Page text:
Global stock markets surged over the past four days as investors adopted a more positive view of the prospects for the beleaguered financial sector and shrugged aside gloom about the economy. Citigroup (C) on Tuesday said it had turned a profit from operations for January and February (BUT did not mention credit losses, toxic paper, derivatives, etc.). JPMorgan (JPM) and Bank of America (BAC) later made similar comments.
A positive shift in investor sentiment, together with the possibility of the suspension of mark-to-market accounting and the reinstitution of the uptick rule, resulted in the best week for equities since November.
Arriving in time for my 54th birthday today, the reversal of fortune is illustrated by the strong gains of the MSCI World Index (+9.8%) and the MSCI Emerging Markets Index (+8.8%) since Tuesday. Although stashed (or "panic") cash was deployed, the top-performing stocks were the most pummeled ones of the past few months, indicating significant short-covering.
Extremely oversold markets bounced off levels last seen 12 years ago in the case of the S&P 500 Index and the FTSE Eurofirst 300 Index, and 26 years ago as far as the Nikkei 225 Average is concerned. Talking about being oversold, the Dow Jones Industrial Index has been down for 13 of the past 16 months.
As shown in the table below, the major US indices gained strongly during the week, recording only the second up-week out of ten in 2009.
The fact that government bonds had not been sold off during the equity rally indicates that some "side-lined" cash was deployed to fund the buy orders. The amount of cash hoarded over the past few months as a result of precautionary savings and deleveraging is enormous, as seen from the fact that money-market and savings accounts constitute more than 90% of the market capitalization of the Wilshire 5000 Index. (Hat tip: Todd Sullivan, Value Plays.)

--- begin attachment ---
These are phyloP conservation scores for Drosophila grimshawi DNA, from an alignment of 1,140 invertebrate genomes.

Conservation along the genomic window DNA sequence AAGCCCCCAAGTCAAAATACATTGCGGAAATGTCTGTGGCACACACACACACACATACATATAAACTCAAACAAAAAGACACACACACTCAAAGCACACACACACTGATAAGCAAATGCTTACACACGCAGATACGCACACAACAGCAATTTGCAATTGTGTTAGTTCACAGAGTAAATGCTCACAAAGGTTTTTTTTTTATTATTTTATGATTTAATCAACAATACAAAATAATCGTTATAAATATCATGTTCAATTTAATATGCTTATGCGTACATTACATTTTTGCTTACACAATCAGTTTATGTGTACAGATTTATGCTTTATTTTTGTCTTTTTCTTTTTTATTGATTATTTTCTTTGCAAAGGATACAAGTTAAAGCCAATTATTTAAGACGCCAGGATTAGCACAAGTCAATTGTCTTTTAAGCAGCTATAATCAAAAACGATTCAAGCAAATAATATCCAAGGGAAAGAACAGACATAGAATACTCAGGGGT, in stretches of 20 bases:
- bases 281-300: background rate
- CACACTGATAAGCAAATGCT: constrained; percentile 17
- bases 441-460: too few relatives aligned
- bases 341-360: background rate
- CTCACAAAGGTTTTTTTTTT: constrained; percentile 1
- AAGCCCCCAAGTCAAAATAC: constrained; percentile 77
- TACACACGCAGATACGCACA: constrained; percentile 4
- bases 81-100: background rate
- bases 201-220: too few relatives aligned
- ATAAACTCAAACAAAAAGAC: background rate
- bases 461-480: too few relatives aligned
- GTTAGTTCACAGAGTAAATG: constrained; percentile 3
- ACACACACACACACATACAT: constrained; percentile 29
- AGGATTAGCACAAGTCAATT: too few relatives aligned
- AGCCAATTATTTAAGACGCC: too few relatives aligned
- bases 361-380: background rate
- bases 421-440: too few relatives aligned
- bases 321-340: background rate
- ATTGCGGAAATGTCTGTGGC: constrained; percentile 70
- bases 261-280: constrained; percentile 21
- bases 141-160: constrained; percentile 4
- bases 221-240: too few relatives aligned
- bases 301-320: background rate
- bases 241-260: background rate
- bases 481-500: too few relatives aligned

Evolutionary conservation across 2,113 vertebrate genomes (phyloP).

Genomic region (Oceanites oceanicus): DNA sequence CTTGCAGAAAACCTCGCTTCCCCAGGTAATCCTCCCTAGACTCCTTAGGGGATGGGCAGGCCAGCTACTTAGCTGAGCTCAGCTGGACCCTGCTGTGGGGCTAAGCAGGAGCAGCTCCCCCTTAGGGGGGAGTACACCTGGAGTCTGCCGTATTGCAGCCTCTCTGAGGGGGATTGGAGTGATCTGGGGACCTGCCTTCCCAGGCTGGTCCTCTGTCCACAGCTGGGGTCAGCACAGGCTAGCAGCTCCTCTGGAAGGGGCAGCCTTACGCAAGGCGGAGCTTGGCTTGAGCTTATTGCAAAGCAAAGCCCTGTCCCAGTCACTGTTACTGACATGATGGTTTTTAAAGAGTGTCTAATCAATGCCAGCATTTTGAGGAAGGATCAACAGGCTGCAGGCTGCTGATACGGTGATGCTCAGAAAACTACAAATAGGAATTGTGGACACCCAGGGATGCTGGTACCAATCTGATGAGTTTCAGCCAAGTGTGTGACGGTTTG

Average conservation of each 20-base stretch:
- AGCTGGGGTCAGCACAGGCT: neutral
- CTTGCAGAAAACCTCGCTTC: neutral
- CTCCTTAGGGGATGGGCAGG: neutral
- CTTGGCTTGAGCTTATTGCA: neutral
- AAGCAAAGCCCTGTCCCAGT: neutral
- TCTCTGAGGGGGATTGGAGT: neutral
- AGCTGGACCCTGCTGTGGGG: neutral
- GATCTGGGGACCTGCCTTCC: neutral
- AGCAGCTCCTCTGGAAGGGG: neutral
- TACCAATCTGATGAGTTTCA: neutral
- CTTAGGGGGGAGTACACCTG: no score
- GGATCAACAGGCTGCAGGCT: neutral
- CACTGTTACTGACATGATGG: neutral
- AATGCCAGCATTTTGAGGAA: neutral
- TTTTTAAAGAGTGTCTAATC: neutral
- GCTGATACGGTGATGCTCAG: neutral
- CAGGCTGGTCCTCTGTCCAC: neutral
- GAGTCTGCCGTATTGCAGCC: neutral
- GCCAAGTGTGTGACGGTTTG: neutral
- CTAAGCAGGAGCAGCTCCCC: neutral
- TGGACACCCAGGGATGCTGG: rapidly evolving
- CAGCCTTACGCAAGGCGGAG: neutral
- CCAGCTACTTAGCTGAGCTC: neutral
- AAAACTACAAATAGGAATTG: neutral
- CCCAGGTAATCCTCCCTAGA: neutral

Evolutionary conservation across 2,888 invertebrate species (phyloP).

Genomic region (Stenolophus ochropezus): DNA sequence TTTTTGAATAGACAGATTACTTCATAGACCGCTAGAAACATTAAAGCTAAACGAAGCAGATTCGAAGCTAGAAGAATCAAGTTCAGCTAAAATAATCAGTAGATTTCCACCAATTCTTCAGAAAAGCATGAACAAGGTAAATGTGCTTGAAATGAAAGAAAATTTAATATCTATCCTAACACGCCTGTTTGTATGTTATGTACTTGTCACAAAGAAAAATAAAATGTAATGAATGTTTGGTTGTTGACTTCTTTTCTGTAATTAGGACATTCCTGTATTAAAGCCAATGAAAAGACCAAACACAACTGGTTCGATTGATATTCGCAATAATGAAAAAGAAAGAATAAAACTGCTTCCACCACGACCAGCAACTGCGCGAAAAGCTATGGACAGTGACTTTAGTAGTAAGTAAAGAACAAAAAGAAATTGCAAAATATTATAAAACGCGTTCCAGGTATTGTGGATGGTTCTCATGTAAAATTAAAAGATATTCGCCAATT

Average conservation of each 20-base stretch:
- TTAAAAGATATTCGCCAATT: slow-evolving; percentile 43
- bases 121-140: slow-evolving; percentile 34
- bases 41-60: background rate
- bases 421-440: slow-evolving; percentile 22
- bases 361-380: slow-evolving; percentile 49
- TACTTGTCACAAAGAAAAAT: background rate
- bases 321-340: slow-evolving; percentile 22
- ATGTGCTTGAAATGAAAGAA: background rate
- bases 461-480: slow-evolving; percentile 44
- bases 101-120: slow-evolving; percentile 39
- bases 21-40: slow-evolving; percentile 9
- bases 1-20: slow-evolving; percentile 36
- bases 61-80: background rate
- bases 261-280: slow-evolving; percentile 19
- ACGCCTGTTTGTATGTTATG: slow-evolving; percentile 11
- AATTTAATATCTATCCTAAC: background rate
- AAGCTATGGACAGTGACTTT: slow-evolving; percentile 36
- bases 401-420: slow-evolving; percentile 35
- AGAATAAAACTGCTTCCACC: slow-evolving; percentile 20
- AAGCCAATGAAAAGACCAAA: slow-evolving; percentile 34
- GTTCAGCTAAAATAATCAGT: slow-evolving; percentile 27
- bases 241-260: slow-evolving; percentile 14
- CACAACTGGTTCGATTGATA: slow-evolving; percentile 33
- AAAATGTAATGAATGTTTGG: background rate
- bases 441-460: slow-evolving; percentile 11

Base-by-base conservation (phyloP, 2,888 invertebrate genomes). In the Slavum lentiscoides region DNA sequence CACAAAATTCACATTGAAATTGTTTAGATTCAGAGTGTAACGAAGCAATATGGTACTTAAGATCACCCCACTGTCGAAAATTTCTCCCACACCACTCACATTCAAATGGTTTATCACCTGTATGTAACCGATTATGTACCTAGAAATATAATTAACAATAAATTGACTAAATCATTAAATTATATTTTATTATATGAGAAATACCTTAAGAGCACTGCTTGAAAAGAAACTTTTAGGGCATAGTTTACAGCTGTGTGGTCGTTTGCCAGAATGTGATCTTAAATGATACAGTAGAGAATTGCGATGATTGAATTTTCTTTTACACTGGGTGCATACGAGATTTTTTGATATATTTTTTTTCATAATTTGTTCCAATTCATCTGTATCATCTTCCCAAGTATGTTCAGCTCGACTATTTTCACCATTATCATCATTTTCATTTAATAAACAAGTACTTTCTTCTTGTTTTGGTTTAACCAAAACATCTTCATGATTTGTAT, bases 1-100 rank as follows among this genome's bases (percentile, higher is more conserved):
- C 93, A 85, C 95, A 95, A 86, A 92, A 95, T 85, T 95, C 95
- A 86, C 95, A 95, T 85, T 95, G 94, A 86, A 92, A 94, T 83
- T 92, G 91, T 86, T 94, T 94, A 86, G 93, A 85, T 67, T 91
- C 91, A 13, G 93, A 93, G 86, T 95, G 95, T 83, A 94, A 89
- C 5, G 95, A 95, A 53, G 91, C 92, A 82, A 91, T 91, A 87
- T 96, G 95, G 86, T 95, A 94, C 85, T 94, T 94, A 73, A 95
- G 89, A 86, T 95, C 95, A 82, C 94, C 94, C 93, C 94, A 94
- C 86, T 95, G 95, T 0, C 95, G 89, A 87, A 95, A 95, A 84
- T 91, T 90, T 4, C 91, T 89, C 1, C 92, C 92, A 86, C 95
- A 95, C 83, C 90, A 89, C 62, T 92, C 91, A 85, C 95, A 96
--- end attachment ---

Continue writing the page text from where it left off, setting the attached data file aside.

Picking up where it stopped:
UK government bond prices surged to record levels as the Bank of England launched its £75 billion program of buying securities to expand the money supply. The yield of the ten-year Gilt plunged by 40 basis points to close at 2.95% after having touched 2.91% earlier - its lowest level ever.
The US dollar lost ground as the rally in global equities kept the greenback in check and was further undermined by Wen Jiabao's comments about China's dollar reserves. However, the announcement by the Swiss National Bank to intervene by devaluing the Swiss franc dominated news in the currency markets. This step was a strong signal of the severity of the global recession and knocked the Swiss franc back by 2.5% against the US dollar and 4.7% against the euro (see chart below) on the week.
The SNB's move provided support for the gold price (although still down by 1.3% on the week) as more hedge funds are turning to the yellow metal. David Einhorn of hedge fund Greenlight Capital wrote in a recent letter to his investors (as quoted in the Financial Times): "Our instinct is that gold will do well either way: deflation will lead to further steps to debase the currency, while inflation speaks for itself."
On the credit front, the TED spread (i.e. three-month dollar LIBOR less three-month Treasury Bills) is showing renewed stress as it has widened by 20 basis points since February 10 (also see "Credit market conditions - an update"). However, a graph of the US Depository Institutions Aggregate Excess Reserves (shown below) makes for interesting reading. Although the level of reserves is still far in excess of the amount banks need to keep on deposit to meet their requirements, the decline in this measure could be indicating a turning point in the recovery of banks. But the speed of the recovery, needless to say, remains unknown.
Next, a quick textual analysis of my week's reading. No surprises here as the picture is almost identical to that of last week with key words such as "bank", "financial" and "market" still featuring prominently. "Gold" seems to be on the ascent.